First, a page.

Bird Observer - The New England Birding Journal

Bird Observer

The Birding Journal for New England

October 2015

Vol. 43, No. 5

Bird Finding at Harkness Memorial State Park, Waterford, Connecticut

Robert Dewire


Marsh and mud flat in Goshen cove. (All photographs by the author.)

Harkness Memorial State Park is located in Waterford, along the Connecticut coast. To reach the park from Interstate 95 (I-95), take exit 81. If traveling south on I-95, turn left at the end of the ramp. At the second traffic light turn left onto Cross Road. If traveling north on I-95, go to the first traffic light and turn right onto Cross Road. Proceed just under one mile to US Route 1 and turn left at the traffic light. Go to the second traffic light and turn right on Avery Lane. Stay on this road, which changes name to Great Neck Road or Connecticut Route 213, and travel just over three miles. The park entrance will be on your right.

The park is open from 8:00 am to sunset all year. A parking fee is charged weekends from the third weekend in April through the weekend before Memorial Day. After Memorial Day the fee is charged daily until Labor Day weekend, after which charges are assessed on weekends only to mid-September. From then until the third weekend in April, no fee is charged.

The property was left to the state by owners Edward and Mary Harkness in 1950 and became a state park in 1952. The park is 230 acres and is dominated by the Harkness mansion, called Eolia, and its Great Lawn stretching from the mansion to Long Island Sound. Large meadows of grasses and wildflowers, thickets, fresh- and saltwater marshes, a tidal cove, sandy and rocky beachfront on Long Island Sound, and specimen trees dotting the Great Lawn make up the park habitats. The mansion is surrounded with formal gardens along with large cutting gardens nearby. Flowering is at its best in late summer and fall. There is no swimming allowed at the beach.

The western side of the park is bounded by a tidal cove called Goshen Cove. Besides the open water, the cove contains a salt marsh and exposed mud flats when the tide is low. Niering Walk, the trail down to the cove from the parking lot, borders some fine thickets. There is a viewing blind or hide, marked 1 on the map, which looks over the mud flat area. This habitat mix is the best area in the park for birding. Across the cove is a designated natural area, also part of the park, but not accessible to the public. Much of the water of the cove is visible as you walk the trail (NOTE: if it has been a wet spring, parts of the trail may be flooded).

From mid-October to mid-April a nice selection of waterfowl makes use of the cove. Common species such as Mallard, Black Duck, Gadwall, American Wigeon, Bufflehead, and Hooded and Red-breasted mergansers can be found. Less common are Green-winged Teal, Northern Pintail, and Northern Shoveler. In late March and April, Blue-winged Teal often appear and Eurasian Wigeon has been found in with the American Wigeon. Prolonged cold spells can result in the cove completely freezing over, forcing the birds to depart.

The mud flats attract shorebirds, terns, and gulls. Common and Least terns often use the flats in summer for loafing. In late summer and early fall they may be joined by Forster’s and Black terns and on occasion a Black Skimmer. Royal and Caspian terns may also show up but are quite rare. Herring, Ring-billed, and Great Black-backed are the expected gull species. Laughing Gulls join them from August through October.

Fall shorebird migration begins in mid-July and goes into October. The common species on the mud flats include Semipalmated and Black-bellied plovers, Killdeer, Greater and Lesser yellowlegs, Short-billed Dowitchers and Spotted, Least and Semipalmated sandpipers. American Oystercatchers, Red Knots, Willets, Sanderlings, and White-rumped and Western sandpipers are less common but still may be found here. Rare finds have included Whimbrel, Marbled Godwit, Stilt Sandpiper, and the rarest find the park has ever had, a Black-tailed Godwit in breeding plumage that was discovered on April 29, 2001, and stayed the whole day, giving many birders an opportunity to see and photograph this beautiful bird.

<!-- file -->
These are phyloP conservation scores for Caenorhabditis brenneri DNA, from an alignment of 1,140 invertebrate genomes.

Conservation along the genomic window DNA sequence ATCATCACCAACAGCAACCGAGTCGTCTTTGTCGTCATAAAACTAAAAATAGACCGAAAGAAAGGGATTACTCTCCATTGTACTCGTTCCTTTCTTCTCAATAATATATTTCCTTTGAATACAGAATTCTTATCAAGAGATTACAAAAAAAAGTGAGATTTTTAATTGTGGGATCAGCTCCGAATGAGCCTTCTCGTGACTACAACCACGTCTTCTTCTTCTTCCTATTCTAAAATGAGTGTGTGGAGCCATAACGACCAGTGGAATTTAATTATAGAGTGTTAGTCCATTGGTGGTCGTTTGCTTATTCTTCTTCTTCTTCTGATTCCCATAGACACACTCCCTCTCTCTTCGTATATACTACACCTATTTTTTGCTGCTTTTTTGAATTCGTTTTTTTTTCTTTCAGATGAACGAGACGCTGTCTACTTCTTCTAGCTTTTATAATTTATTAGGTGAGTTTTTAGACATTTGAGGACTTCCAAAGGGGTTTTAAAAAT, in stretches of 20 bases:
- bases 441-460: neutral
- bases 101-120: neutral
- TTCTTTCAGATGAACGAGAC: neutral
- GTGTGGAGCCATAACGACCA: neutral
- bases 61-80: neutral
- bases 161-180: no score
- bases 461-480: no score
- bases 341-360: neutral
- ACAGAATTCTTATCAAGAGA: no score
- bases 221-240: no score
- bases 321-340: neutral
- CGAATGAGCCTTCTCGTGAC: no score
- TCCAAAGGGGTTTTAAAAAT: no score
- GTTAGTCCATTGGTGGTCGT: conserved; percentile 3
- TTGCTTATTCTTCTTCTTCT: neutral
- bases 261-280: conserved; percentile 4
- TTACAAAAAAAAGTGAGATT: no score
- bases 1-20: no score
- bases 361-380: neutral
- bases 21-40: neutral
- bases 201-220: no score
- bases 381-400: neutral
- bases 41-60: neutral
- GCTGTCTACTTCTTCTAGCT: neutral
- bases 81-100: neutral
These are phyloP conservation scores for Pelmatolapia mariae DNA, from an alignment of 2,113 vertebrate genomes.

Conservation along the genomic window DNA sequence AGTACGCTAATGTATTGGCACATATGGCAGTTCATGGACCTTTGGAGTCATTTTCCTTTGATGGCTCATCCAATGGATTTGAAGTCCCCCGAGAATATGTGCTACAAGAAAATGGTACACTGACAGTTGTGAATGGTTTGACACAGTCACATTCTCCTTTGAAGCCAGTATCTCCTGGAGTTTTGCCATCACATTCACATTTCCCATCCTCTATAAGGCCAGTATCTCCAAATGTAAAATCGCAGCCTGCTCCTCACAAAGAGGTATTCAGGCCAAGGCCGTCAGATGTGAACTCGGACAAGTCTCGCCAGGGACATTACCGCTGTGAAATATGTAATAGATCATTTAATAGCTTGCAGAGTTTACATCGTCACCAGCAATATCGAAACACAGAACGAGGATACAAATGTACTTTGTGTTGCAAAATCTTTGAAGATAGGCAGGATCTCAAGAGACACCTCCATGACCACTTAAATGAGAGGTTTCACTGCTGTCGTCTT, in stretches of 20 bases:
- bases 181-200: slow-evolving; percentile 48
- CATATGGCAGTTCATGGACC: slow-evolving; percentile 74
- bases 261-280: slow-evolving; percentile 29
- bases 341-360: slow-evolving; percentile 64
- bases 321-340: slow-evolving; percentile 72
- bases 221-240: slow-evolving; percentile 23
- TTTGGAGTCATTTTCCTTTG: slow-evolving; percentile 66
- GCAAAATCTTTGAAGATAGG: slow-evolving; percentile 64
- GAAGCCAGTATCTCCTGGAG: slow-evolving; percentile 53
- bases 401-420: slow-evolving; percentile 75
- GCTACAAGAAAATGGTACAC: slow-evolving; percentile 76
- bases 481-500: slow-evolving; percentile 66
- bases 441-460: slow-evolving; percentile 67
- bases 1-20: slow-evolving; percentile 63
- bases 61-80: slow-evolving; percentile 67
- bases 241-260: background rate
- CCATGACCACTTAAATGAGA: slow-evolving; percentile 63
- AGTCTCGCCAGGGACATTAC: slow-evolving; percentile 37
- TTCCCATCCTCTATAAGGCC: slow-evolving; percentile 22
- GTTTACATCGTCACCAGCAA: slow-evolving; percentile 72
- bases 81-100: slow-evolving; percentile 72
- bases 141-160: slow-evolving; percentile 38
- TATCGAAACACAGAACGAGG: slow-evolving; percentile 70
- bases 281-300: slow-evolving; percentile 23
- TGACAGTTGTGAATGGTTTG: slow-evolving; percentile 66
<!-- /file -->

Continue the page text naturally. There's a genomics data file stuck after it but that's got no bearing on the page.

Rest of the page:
The salt marsh attracts Great Blue and Green herons and Great and Snowy egrets from spring through fall. Little Blue Herons and Glossy Ibis are found mostly in April and May. Tricolored Heron is quite rare. Black-crowned Night-Herons roost in trees in summer and autumn in the natural area across the cove and can occasionally be seen flying about, even in mid-day. Saltmarsh Sparrows nest in the marsh and in October, Nelson’s Sparrow is regularly found. An Osprey pole in the marsh has a nesting pair annually.

As you walk the trail, there are excellent thickets that are most productive in the fall (mid-September through November). A few taller trees in the thickets attract migrant warblers including Black-and-White, Northern Parula, Black-throated Blue, Black-throated Green, Magnolia, Cape May, Blackpoll, and Redstart. Thicket-loving warblers are harder to see, but include Blue-winged, Prairie, Northern Waterthrush and Wilson’s. Although rare, Connecticut Warbler has been recorded here in October. The two breeding warblers here are Yellow and Common Yellowthroat. In late October through November, Yellow-rumped Warblers are by far the most common. They should be checked carefully for Palm and Orange-crowned Warblers. Also in fall, Yellow- breasted Chat may show up in thickets any time right up to the end of the year. You just have to be lucky.


Brant at rocky beach.

Following the thicket edge will bring you to the beach where the cove empties into Long Island Sound. A viewing platform provides a good vista of the section of beach across the cove. It is here that Piping Plover and Least Tern nest. Plovers are here from late March to mid-September and the terns are present from early May to early September. Long Island Sound is pretty quiet in the summer; the best bird worth watching for in summer is Roseate Tern. Some of these birds feed along the Harkness beach, often with Common Terns. They nest on Great Gull Island in the Sound near Long Island, NY.